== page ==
Igburu Clan: A Weeping Child

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Igburu clan, situated at North East axis of Ogba/Egbema/Ndoni Local Government Area (aka ONELGA) by the bank of sombreiro river in Orashi region of the Niger Delta. The Ibe clan comprises twelve (12) autonomous communities.

Before the civil war in Nigeria between 1967 through 1970, Igburu clan was like a sheep without shepherd until soon after the civil war when it was deemed necessary to create Eze-Igburu Stool and the incumbent was his blessed memory late Chief S.O. Ogwe, who hails from Obigwe community as the then headquarters of Ali-Ogba, where the founding fathers of Ogbaland first settled before exploration and establishment of other places of abode, which constitutes what is known today, as Ogba Kingdom.

Since 1971 when the Eze Igburu was created, Chief Ogwe was the ‘Eze Igburu of Igburu’ clan until he felt victim to the cold hands of death on April, 2002 after over thirty (30) years on the stool. Of course, Igburu clan mourned for the departed monarch for over 12 calendar months.

However, to fill the vacuum already created, a new course was chanted by Igburu citizens at the autumn of 2004. Searching for the incumbent was politically inclined and contestable.

After normal electoral processes, two personalities emerged from Amah community of Igburu clan in ONELGA. Precisely, on December 18, 2005 election to the Eze Igburu Stool was duly conducted at Omoku, headquarters of Ogba/Egbema/Ndoni Local Government Council between Chief Sunny A. Eleba and Chief Innocent A. Ugada respectively. In fact, the battle was likened to a drama of two giants.

Normally, according to the tenents of election in a democratic system, a winner would emerge. In this circumstance Chief Sunny Eleba emerged and mounted the throne of Eze Igburu as determined by the electorate and designated Eze Igburu 11 after publication of results.

Traditionally, the official coronation was performed at Obigwe, the ancestral headquarters of Igburu clan on February 18, 2006 by the most elderly of Igburu clan vicinity in the person of late Elder (Okniye) Nwobite of Elieta community in the presence of Igburu representatives from the 12 autonomous communities.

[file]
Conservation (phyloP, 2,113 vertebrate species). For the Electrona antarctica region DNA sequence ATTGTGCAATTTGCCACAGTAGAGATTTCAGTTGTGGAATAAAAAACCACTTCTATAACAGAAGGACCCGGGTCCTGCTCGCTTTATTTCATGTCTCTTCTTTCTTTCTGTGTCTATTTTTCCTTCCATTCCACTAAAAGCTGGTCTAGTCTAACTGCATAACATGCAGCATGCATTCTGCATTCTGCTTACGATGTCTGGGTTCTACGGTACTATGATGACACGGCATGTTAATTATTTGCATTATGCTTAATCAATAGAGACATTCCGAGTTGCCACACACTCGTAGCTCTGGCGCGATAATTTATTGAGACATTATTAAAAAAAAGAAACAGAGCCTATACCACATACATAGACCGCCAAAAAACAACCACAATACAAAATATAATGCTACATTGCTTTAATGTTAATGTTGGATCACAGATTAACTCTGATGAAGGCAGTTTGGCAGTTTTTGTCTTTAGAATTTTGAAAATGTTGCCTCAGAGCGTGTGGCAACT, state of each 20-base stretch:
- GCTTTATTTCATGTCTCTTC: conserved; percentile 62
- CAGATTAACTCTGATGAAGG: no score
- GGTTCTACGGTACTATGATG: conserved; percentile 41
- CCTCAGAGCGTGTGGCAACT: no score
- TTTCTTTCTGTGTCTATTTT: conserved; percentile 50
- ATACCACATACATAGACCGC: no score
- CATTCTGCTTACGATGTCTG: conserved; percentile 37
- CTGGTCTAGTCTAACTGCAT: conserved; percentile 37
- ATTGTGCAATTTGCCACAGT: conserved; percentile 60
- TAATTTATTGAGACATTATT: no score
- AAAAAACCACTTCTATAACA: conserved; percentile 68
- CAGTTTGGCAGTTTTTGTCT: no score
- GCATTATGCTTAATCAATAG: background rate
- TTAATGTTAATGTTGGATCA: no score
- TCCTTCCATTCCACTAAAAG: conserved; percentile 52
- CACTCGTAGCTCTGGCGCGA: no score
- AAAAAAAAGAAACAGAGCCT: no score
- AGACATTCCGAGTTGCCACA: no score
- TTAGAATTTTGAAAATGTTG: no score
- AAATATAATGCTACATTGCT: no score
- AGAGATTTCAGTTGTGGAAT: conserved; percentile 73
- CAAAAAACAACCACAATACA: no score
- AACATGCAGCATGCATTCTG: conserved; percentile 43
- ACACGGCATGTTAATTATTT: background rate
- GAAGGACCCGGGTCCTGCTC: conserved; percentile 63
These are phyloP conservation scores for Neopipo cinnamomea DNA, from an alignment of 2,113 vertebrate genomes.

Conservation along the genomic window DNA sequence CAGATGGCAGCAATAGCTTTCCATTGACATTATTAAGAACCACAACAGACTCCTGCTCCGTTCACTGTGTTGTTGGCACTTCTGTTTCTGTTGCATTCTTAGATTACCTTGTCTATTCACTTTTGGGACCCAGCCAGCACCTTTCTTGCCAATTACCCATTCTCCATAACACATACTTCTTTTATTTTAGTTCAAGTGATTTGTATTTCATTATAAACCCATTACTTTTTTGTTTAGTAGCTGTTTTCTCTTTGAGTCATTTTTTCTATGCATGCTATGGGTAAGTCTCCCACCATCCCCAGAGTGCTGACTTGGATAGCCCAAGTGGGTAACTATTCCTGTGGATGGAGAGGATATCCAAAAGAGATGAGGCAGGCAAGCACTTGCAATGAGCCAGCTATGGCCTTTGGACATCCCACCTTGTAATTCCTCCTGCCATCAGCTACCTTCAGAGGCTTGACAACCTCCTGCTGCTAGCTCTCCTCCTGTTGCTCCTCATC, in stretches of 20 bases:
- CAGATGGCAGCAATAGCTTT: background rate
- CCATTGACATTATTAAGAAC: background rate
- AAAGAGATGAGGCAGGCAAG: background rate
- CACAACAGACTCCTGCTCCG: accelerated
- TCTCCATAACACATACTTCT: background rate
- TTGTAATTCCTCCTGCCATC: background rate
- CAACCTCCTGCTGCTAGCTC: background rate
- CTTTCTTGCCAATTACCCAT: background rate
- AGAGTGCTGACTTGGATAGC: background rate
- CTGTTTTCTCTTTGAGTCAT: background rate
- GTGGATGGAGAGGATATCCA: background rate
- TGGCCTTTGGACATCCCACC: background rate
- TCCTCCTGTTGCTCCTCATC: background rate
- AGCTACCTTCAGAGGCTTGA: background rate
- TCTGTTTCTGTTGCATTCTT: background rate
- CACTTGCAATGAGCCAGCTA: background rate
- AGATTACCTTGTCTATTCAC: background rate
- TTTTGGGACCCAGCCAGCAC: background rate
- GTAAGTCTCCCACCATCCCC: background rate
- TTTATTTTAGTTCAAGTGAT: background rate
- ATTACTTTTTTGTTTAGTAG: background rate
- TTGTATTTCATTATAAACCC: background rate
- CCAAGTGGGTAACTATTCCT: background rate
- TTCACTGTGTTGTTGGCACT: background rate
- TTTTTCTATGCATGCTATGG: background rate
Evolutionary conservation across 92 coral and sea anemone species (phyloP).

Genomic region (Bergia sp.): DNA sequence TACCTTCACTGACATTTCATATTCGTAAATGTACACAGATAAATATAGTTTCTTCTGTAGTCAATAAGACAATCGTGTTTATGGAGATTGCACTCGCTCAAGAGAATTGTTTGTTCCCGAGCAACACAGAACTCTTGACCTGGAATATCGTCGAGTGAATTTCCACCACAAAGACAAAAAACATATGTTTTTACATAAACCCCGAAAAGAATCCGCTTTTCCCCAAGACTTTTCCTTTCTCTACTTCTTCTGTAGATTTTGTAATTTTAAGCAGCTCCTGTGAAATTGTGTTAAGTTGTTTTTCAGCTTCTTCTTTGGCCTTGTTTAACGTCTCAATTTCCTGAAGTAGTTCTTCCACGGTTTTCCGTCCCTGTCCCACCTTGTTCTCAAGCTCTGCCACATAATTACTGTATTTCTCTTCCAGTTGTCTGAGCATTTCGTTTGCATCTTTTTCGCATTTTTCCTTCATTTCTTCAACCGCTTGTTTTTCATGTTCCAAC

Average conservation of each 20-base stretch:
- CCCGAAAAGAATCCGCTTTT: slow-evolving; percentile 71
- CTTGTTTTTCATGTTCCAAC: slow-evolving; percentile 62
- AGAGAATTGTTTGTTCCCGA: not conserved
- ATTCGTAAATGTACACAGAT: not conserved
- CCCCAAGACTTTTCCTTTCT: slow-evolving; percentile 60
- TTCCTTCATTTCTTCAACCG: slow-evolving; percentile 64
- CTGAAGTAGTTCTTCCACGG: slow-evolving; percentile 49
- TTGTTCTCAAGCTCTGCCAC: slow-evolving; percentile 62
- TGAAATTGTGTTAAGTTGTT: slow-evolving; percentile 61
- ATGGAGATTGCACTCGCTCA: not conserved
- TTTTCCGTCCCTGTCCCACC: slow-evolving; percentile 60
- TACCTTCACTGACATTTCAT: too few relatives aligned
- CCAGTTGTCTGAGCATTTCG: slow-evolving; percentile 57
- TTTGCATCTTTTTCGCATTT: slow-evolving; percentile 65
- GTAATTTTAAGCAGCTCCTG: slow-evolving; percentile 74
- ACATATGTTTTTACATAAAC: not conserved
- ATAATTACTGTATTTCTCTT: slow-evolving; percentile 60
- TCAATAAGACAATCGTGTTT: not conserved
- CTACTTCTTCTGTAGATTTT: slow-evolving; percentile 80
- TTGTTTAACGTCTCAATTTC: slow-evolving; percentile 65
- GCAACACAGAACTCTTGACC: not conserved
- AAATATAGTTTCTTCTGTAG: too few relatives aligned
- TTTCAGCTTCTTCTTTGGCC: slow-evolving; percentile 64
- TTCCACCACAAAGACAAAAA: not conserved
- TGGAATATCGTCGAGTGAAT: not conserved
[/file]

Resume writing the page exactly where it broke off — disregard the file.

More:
Pertinently, the newly installed Eze Igburu lived to pilot Igburu affairs but for a short while. HRH, Eze S.A. Eleba joined his predecessors to the great beyond on Wednesday eve, June 10, 2009 after a protracted illness at the St. Patrick Hospital in Port Harcourt. The demise of the Eze Igburu has plunged Igburu clan into mourning and has equally created another vacuum which may be technically difficult to fill.

Controversially, not too long after the installation of the late Eze Igburu 11, his contemporary at the conducted election of December 18, 2005 was equally installed as Eze-Ali Igburu of same Igburu clan in the Palance of Oba of Ogbaland at Omoku, which was publicly pronounced on December 14, 2007. This was astonishing to well reasoning citizens of the area. Nevertheless, the contradiction created is that the installed Eze-Ali Igburu also hails from Amah community, and was well supported by same Igburu citizens.

In ‘Things fall Apart’ Prof. Chinua Achebe observed that the people of Umuofia could no longer act as one because the Whiteman has set confusion in their midst and things began to fall apart as the centre could not hold firm. This is the true nature of Igburu clan for installation of multiple leaders created by ignorance, socio-economic and political instability.

At this juncture, it behooves one to pose whether Igburu is weeping for its departed monarchs or weeping for inconsistency in leadership nomenclature and dichotomy in a Kingdom or Ethnic Nationalities that has existed as an entity for centuries? If the latter is the focus, then there is urgent need for appropriate and adequate reorientation and education in the light of this thought provoking issue at stake. In the present dispensation, Igburu clan is in a fist soliciting for enhancing solution.

Without mincing words, it has been asserted philosophically that ‘twenty lumps of yam is too much for a pepper soup’. Igburu clan cannot be tossed here and there because of egocentricism and malice to the detriment of the populace.

Conclusively, one wish to beckon the Rivers State Government and particularly the Ministry in Charge of Local Government and chieftaincy Affairs, the Council of traditional rulers to expedite action and set a machinery in motion to streamline these ugly issues ravaging Igburu clan particularly and Ogba Kingdom in general. How long shall Igburu continue to weep for injustices and who will bail the cat from the socio-economic, political and cultural dungeon!

G.N. Ominyanwa, Public Affairs Analyst, resides in Port Harcourt..

 

G.N. Ominyanwa